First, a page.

Former Prime Minister Benjamin Netanyahu is currently on trial for three separate charges of corruption. In the case that has most captured the public imagination, the former premier and his wife Sarah accepted expensive cigars and champagne, worth hundreds of thousands of shekels, from Hollywood billionaire Arnon Milchan. Lurid details have emerged as to how Sarah Netanyahu dealt with this billionaire’s personal secretary in organizing discreet drop-offs of these gifts, and angry complaints when they were of insufficient quality.  Beyond the tawdriness of these tales, and of Sarah Netanyahu’s behaviour, is the legal question: if these are just gifts, and Netanyahu did nothing specifically in return for Milchan’s expensive gifts, other than allow him to be close to the Netanyahus, is it really a bribe? And is a prime minister just receiving valuable gifts, doing something wrong? Shoftim says:   וְלֹֽא־תִקַּ֣ח שֹׁ֔חַד כִּ֣י הַשֹּׁ֗חַד יְעַוֵּר֙ עֵינֵ֣י חֲכָמִ֔ים וִֽיסַלֵּ֖ף דִּבְרֵ֥י צַדִּיקִֽם: “You shall not take a gift; for a gift will blind the eyes of the wise and pervert the words of the righteous.”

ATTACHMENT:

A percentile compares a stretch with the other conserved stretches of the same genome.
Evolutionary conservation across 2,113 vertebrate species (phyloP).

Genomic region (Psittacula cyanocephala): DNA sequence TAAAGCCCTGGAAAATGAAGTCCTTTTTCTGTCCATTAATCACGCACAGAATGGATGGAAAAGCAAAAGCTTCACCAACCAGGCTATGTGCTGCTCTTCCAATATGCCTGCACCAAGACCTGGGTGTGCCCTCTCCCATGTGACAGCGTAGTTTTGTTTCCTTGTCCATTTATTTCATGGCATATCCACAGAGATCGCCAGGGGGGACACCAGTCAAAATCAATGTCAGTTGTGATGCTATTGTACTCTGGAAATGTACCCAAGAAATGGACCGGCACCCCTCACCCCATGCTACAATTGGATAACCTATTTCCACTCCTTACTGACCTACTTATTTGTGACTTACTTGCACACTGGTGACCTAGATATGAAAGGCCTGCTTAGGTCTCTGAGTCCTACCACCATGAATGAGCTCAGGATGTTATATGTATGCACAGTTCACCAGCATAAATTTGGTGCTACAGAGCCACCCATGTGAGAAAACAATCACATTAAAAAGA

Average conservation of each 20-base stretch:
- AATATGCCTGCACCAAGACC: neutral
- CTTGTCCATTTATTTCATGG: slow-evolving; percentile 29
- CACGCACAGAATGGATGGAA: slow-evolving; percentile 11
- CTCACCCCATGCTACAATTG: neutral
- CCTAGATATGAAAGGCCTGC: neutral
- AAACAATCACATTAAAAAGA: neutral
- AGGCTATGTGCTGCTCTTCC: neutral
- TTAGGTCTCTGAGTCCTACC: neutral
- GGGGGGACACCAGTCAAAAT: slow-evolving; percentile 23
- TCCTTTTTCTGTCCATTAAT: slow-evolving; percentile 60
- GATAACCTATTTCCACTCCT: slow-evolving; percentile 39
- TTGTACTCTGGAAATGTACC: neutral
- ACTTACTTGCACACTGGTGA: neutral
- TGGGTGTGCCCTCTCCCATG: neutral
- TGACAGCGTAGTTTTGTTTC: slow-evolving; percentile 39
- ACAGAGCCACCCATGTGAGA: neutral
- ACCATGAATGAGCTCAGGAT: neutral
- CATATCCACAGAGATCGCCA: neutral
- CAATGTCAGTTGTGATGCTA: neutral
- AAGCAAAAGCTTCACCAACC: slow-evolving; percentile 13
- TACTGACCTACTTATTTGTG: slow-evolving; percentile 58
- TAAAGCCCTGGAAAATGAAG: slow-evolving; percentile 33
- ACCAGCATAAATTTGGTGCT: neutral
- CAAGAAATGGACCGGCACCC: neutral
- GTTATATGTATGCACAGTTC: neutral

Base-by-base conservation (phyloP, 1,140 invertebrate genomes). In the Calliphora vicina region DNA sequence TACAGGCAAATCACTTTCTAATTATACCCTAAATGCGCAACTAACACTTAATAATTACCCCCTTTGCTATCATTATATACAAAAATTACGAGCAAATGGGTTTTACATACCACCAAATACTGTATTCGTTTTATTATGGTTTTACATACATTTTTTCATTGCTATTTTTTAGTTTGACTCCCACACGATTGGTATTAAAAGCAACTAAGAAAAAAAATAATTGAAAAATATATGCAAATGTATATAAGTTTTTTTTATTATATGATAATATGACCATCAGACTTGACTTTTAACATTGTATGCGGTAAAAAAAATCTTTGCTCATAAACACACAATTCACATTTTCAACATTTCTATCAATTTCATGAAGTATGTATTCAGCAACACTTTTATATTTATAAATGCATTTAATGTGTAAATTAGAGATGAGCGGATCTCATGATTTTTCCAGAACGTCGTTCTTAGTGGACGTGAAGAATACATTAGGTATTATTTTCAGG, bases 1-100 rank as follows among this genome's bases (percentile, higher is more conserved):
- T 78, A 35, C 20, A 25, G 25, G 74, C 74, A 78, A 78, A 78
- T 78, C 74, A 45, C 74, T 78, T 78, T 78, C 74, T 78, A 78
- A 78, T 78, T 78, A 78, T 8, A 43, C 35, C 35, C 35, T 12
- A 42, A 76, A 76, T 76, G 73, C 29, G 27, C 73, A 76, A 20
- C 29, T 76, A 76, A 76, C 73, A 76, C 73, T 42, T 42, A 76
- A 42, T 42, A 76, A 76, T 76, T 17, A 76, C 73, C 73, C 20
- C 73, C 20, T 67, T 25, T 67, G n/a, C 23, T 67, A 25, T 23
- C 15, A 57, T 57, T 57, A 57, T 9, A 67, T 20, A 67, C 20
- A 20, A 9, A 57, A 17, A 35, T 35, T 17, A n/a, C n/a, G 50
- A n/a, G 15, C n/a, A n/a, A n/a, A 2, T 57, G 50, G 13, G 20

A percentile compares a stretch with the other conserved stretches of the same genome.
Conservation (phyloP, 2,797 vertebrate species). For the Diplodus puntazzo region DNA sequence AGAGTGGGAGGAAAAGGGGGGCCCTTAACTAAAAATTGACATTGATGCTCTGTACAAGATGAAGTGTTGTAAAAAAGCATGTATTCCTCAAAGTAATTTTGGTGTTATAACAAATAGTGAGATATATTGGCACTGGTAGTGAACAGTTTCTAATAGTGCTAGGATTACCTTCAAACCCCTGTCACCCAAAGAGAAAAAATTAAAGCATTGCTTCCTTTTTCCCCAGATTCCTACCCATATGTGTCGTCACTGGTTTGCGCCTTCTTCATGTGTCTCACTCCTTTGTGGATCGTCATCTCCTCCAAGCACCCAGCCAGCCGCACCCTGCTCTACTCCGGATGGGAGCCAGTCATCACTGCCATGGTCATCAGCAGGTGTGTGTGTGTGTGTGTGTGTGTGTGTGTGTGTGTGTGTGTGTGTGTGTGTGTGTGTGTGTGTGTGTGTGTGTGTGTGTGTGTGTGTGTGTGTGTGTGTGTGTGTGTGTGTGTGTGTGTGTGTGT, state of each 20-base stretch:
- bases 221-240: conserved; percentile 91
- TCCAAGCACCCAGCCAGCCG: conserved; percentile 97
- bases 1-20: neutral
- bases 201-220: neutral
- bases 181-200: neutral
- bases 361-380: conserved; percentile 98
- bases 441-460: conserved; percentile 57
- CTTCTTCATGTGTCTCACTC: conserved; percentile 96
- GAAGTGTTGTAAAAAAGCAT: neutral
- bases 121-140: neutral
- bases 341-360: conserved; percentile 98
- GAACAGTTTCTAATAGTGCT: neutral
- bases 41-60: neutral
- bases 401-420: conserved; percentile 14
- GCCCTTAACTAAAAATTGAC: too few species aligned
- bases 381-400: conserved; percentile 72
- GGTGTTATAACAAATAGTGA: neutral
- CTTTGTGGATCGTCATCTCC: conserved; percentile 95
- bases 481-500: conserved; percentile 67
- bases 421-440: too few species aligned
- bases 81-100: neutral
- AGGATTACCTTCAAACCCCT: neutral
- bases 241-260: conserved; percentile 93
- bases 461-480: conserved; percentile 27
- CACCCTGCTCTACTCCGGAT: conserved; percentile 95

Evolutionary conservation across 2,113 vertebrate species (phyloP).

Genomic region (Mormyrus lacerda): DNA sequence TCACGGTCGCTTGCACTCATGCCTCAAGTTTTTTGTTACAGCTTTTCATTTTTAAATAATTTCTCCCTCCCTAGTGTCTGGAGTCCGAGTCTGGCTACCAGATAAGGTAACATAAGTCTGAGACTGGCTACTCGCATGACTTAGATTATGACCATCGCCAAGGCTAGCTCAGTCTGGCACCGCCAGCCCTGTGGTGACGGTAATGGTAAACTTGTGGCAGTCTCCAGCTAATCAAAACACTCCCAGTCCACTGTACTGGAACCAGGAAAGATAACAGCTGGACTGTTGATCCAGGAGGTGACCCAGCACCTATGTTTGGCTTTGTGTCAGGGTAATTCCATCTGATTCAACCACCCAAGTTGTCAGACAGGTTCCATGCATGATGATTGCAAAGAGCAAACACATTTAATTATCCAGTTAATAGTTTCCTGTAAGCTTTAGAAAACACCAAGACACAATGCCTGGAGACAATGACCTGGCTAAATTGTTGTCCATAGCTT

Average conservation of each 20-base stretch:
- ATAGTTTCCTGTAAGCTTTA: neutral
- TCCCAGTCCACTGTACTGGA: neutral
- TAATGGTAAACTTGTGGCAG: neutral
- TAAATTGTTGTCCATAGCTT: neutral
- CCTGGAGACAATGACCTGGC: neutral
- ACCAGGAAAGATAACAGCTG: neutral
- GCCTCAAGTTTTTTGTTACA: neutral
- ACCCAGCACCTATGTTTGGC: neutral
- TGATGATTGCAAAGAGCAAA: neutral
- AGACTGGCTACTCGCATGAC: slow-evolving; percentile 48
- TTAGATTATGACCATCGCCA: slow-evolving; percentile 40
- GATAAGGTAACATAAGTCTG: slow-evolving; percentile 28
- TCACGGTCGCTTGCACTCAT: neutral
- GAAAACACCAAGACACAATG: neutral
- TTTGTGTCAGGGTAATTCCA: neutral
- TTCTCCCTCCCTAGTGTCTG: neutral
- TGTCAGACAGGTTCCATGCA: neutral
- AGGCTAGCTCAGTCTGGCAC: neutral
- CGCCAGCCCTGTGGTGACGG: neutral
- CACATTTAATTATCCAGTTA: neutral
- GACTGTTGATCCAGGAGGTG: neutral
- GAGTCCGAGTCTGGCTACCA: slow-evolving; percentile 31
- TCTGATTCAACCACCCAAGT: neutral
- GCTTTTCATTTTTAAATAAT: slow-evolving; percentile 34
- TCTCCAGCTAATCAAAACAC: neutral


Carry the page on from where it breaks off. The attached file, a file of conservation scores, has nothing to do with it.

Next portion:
That’s pretty clear.  Shoftim says a Prime Minister, just by receiving valuable gifts, is doing something wrong.

It seems that in the current Israeli political reality there is no shortage of “Justice Justice” Shoftim-related issues. There is the whole question of who is to be selected to be on the Supreme Court, how that selection process is to be implemented, and who is to be on the committee choosing those Supreme Court justices.  This is a central political issue, particularly for the right wing, which accuses Israel’s well-regarded Supreme Court of being elitist and undemocratic, in that its positions are generally far to the left of most Israeli voters. For decades, the Supreme Court always had a predominance of similar like-minded justices.